The Lament of Naomi, the Lives In-Between

No, my daughters, for it is exceedingly bitter to me for your sake that the hand of the LORD has gone out against me.
— Ruth 1:13b
She said to them, “Do not call me Naomi; call me Mara, for the Almighty has dealt very bitterly with me. I went away full, and the LORD has brought me back empty. Why call me Naomi, when the LORD has testified against me and the Almighty has brought calamity upon me?
— Ruth 1:20-21

Reading these verses through the first time left me wondering how Naomi could be so shortsighted. Most of this comes from the ignorance that this season of my life has me in. It has been a sweet couple of months of adventure and trust, for which we are thankful. However, it has also been hard to empathize with Naomi when it feels as if she’s just being a little too melodramatic.

What colored these verses, however, was not my lack of empathy, but the people that the Lord specifically placed in my life during this week of reading chapter one of Ruth.

My dear co-worker right now is watching her mother die slowly in front of her, as her father struggles to watch the wife of his youth forget who he is. As we prayed together, she shared words like Naomi’s, words that caused me to take a step back as I tried to grapple with the tension of her faith as well as the reality of her situation as she shared her heart of frustration that God couldn’t just come and fix it, even end it, already.

Another friend of mine finds herself battling the awful systems we have set in place for those in foster care here in America. Her family has raised these two boys for three grueling years through infancy and some terrible toddler years only for mom to show up and claim them as her own. A court case will proclaim either the adoption into their family or the termination of their guardianship in a month, and she mourns with deep pangs as they pour out their savings to a lawyer that won’t dictate the decision at the end of the day.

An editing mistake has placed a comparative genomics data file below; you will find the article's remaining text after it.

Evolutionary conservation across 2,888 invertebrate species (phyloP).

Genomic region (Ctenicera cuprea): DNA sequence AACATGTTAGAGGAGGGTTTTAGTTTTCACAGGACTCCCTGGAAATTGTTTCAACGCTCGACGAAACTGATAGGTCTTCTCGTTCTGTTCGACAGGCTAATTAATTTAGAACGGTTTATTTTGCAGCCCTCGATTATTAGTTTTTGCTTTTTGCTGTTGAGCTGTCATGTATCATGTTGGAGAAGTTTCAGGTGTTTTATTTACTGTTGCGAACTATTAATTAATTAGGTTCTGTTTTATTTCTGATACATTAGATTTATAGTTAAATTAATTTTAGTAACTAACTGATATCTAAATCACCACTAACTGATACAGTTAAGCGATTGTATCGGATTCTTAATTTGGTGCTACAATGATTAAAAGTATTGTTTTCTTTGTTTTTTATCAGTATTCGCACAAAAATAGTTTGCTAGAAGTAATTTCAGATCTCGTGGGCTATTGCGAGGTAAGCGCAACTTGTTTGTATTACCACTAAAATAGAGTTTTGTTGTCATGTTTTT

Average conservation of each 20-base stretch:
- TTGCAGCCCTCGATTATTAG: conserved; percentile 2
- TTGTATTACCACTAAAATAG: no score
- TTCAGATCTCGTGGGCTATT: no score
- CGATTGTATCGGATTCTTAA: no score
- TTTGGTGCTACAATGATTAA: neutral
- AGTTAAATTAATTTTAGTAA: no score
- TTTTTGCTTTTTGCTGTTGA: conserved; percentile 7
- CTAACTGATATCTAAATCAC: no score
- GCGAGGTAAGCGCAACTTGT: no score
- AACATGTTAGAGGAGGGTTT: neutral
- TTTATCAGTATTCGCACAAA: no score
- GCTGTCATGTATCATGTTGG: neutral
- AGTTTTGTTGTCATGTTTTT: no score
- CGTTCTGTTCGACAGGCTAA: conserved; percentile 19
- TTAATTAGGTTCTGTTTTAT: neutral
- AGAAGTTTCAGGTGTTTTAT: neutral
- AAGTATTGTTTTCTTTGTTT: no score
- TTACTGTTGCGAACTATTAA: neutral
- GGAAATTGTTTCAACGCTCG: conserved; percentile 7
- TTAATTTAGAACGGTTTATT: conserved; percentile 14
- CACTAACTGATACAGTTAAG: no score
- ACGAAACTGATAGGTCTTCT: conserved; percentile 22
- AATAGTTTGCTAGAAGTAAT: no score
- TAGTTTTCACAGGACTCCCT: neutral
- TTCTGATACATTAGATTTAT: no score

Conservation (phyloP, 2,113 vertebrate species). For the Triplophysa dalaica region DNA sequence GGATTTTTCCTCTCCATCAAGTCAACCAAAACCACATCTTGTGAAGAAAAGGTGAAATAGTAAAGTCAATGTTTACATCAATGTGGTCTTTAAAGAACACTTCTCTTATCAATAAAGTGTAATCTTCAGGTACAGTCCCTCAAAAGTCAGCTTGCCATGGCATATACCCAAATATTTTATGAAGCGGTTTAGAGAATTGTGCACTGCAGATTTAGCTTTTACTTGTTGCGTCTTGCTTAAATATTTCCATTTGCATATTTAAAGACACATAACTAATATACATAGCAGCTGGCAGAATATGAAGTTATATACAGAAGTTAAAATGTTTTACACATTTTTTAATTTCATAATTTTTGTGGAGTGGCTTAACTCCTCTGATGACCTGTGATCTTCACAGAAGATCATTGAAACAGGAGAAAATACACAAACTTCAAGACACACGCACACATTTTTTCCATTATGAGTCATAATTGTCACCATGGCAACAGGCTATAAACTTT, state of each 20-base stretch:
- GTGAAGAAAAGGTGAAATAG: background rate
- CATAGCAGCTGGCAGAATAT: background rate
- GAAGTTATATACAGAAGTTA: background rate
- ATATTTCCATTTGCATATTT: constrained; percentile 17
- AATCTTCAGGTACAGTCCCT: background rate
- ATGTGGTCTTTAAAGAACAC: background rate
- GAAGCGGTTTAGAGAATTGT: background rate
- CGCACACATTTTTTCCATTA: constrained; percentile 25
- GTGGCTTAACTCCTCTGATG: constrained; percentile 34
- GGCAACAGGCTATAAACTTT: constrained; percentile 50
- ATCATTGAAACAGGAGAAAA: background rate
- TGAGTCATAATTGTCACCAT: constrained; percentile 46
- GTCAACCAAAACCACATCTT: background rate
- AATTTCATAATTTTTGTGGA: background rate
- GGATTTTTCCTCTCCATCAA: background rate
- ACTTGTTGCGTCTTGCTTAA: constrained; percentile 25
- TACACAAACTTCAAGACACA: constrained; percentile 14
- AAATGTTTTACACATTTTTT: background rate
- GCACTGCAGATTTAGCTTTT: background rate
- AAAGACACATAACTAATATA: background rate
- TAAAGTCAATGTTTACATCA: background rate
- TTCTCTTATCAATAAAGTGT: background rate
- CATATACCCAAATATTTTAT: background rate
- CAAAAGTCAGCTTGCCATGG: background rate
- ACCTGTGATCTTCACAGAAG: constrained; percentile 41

She [Naomi] feels anguish precisely because she believes God is in control.
— Paul E. Miller, A Loving Life

We cry out with eternity written on our hearts because we know this isn’t the way it is supposed to be.

The gap between hope and reality is the desert. Naomi’s lament is the prayer of the desert, the agony of living in the tension between hope and reality.
— Paul E. Miller, A Loving Life

One of my brothers has also found himself in that desert, wondering when the striving will cease. Encouraging him to lament was something he had never thought to do. It doesn’t seem correct, not right to shake our fists at our Holy God, the Almighty One, and demand deliverance. Yet, mourning loss and grieving the many deaths, losses, and “whys” of this world actually don’t allow us to breeze by the season that He has placed us in, but keep our eyes fixated not just on the problem, but the only One that can come and heal what has been damaged and destroyed.

Let us call out to our God, for we know He saves. One day, all of these deaths will be resurrected because God Himself, Jesus, was raised to life from death. Holy Saturday is for all who suffer and feel like God’s promises aren’t adding up. Take heart, you who are in the desert. Lament in faith. Lament boldly.